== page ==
# How to take complement of a language?

I'm stuck on this question about context-free languages and was hoping for some clarification.

$\qquad L = \{a^i b^j c^k \mid i=j, i=k\}$

is not context-free. Show that its complement is context-free.

I understand that the complement basically means everything not in $L$, that is $A^* \setminus L$. However, I have no idea how to actually take a complement for a language like this.

## migrated from stackoverflow.comApr 30 '13 at 11:12

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You are right. The complement consists of all strings not in the language. So basically if the language says "all strings such that X holds" the complement is "all strings such that not X holds", the logical negation of X.

In this case the logical negation of "$i=j$ and $i=k$" equals "not ($i=j$ and $i=k$)" or using the Morgan's rule, "$i\neq j$ or $i\neq k$".

But there is a slight catch. Actually the strings in $L$ have an additional explicit condition, they are of the form $a^i b^j c^k$ for some $i,j,k$. That means the actual complement is the union of (1) all strings not of the form $a^i b^j c^k$ (thus, not in $a^* b^* c^*$) and (2) all strings of the form $a^i b^j c^k$ such that "$i\neq j$ or $i\neq k$".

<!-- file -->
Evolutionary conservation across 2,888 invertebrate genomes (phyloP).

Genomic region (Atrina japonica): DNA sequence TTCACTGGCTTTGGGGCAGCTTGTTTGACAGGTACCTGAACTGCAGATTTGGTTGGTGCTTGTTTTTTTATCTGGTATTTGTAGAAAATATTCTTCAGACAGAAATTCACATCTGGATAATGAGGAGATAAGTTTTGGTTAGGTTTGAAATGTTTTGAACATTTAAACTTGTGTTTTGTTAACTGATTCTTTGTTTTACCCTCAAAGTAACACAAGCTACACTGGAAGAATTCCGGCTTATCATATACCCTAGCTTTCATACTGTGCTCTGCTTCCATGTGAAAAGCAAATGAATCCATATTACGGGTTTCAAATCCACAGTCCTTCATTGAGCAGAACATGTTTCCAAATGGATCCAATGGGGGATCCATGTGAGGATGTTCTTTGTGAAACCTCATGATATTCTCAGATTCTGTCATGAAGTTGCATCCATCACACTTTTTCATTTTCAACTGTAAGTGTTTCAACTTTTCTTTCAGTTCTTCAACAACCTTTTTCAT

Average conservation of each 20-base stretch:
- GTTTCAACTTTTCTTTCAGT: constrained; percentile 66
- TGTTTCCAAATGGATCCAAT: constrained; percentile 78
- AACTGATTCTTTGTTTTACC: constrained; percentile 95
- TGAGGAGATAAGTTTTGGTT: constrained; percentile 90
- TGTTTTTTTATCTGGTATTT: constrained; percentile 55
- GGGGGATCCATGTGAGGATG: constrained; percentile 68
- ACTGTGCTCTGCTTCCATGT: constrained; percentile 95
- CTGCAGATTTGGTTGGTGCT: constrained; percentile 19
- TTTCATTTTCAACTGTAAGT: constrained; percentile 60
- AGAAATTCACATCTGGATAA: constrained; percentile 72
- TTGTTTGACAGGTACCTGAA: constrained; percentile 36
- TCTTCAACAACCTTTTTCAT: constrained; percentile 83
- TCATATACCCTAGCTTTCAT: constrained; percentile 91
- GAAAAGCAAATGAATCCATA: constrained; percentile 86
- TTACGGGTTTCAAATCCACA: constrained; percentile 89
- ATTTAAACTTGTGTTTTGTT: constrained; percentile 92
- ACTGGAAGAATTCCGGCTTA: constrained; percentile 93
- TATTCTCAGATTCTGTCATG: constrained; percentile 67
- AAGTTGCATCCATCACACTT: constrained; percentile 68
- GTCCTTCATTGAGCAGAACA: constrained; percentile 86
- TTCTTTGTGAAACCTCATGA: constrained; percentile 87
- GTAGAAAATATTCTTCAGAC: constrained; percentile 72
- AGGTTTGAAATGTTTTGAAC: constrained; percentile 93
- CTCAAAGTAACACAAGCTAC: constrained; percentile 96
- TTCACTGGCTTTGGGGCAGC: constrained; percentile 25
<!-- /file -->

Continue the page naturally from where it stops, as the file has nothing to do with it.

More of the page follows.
The strings in (1) form the regular language $\{a,b,c\}^* - a^* b^* c^*$ and should not bother you too much. The strings in (2) are treated elsewhere in this forum.

In order for a string not to be in language $L$, either $i \neq j$ or $i \neq k$

Anytime we take the complement of a language which depends on variables equality, we make any (either or both) pair originally equal to unequal each other

so if $L =$ { $a^xb^y \mid x = y$} then $L'=$ {$a^xb^y \mid x \neq y$}

• This is wrong. In your example, $\overline{L} \supseteq (\{a,b\}^* \setminus \mathcal{L}(a^*b^*))$! – Raphael Apr 30 '13 at 21:58